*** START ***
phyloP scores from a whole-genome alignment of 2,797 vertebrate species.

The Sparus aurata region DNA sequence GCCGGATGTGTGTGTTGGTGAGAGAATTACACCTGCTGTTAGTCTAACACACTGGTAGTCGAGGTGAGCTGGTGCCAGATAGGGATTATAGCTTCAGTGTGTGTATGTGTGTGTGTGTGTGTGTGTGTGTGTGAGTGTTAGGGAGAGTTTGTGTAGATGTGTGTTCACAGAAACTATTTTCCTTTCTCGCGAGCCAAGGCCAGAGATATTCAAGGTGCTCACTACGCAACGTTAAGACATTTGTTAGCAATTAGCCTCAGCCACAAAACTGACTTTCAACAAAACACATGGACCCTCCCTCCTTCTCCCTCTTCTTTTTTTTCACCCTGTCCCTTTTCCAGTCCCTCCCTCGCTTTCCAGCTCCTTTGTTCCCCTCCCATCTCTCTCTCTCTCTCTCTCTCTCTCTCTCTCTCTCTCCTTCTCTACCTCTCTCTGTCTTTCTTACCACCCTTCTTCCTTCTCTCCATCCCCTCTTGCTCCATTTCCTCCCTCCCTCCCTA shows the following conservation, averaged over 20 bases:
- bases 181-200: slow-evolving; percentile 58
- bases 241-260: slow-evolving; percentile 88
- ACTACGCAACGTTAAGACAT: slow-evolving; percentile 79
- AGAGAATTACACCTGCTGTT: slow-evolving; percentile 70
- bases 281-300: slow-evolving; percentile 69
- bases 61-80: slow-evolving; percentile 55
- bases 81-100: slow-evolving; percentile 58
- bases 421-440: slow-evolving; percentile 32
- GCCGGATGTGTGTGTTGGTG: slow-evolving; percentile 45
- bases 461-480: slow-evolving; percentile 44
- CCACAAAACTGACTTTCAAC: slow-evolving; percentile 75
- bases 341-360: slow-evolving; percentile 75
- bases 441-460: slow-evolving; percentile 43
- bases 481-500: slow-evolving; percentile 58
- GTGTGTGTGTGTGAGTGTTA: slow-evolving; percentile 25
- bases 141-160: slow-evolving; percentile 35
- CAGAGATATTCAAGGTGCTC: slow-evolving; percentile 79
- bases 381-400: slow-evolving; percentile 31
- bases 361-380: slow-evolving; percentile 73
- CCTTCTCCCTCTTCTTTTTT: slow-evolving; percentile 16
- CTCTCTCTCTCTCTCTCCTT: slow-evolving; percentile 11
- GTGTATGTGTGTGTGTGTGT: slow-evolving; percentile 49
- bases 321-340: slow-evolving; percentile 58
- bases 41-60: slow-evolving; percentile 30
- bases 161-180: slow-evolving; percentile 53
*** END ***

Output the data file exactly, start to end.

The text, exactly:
phyloP scores from a whole-genome alignment of 2,797 vertebrate species.

The Sparus aurata region DNA sequence GCCGGATGTGTGTGTTGGTGAGAGAATTACACCTGCTGTTAGTCTAACACACTGGTAGTCGAGGTGAGCTGGTGCCAGATAGGGATTATAGCTTCAGTGTGTGTATGTGTGTGTGTGTGTGTGTGTGTGTGTGAGTGTTAGGGAGAGTTTGTGTAGATGTGTGTTCACAGAAACTATTTTCCTTTCTCGCGAGCCAAGGCCAGAGATATTCAAGGTGCTCACTACGCAACGTTAAGACATTTGTTAGCAATTAGCCTCAGCCACAAAACTGACTTTCAACAAAACACATGGACCCTCCCTCCTTCTCCCTCTTCTTTTTTTTCACCCTGTCCCTTTTCCAGTCCCTCCCTCGCTTTCCAGCTCCTTTGTTCCCCTCCCATCTCTCTCTCTCTCTCTCTCTCTCTCTCTCTCTCTCTCCTTCTCTACCTCTCTCTGTCTTTCTTACCACCCTTCTTCCTTCTCTCCATCCCCTCTTGCTCCATTTCCTCCCTCCCTCCCTA shows the following conservation, averaged over 20 bases:
- bases 181-200: slow-evolving; percentile 58
- bases 241-260: slow-evolving; percentile 88
- ACTACGCAACGTTAAGACAT: slow-evolving; percentile 79
- AGAGAATTACACCTGCTGTT: slow-evolving; percentile 70
- bases 281-300: slow-evolving; percentile 69
- bases 61-80: slow-evolving; percentile 55
- bases 81-100: slow-evolving; percentile 58
- bases 421-440: slow-evolving; percentile 32
- GCCGGATGTGTGTGTTGGTG: slow-evolving; percentile 45
- bases 461-480: slow-evolving; percentile 44
- CCACAAAACTGACTTTCAAC: slow-evolving; percentile 75
- bases 341-360: slow-evolving; percentile 75
- bases 441-460: slow-evolving; percentile 43
- bases 481-500: slow-evolving; percentile 58
- GTGTGTGTGTGTGAGTGTTA: slow-evolving; percentile 25
- bases 141-160: slow-evolving; percentile 35
- CAGAGATATTCAAGGTGCTC: slow-evolving; percentile 79
- bases 381-400: slow-evolving; percentile 31
- bases 361-380: slow-evolving; percentile 73
- CCTTCTCCCTCTTCTTTTTT: slow-evolving; percentile 16
- CTCTCTCTCTCTCTCTCCTT: slow-evolving; percentile 11
- GTGTATGTGTGTGTGTGTGT: slow-evolving; percentile 49
- bases 321-340: slow-evolving; percentile 58
- bases 41-60: slow-evolving; percentile 30
- bases 161-180: slow-evolving; percentile 53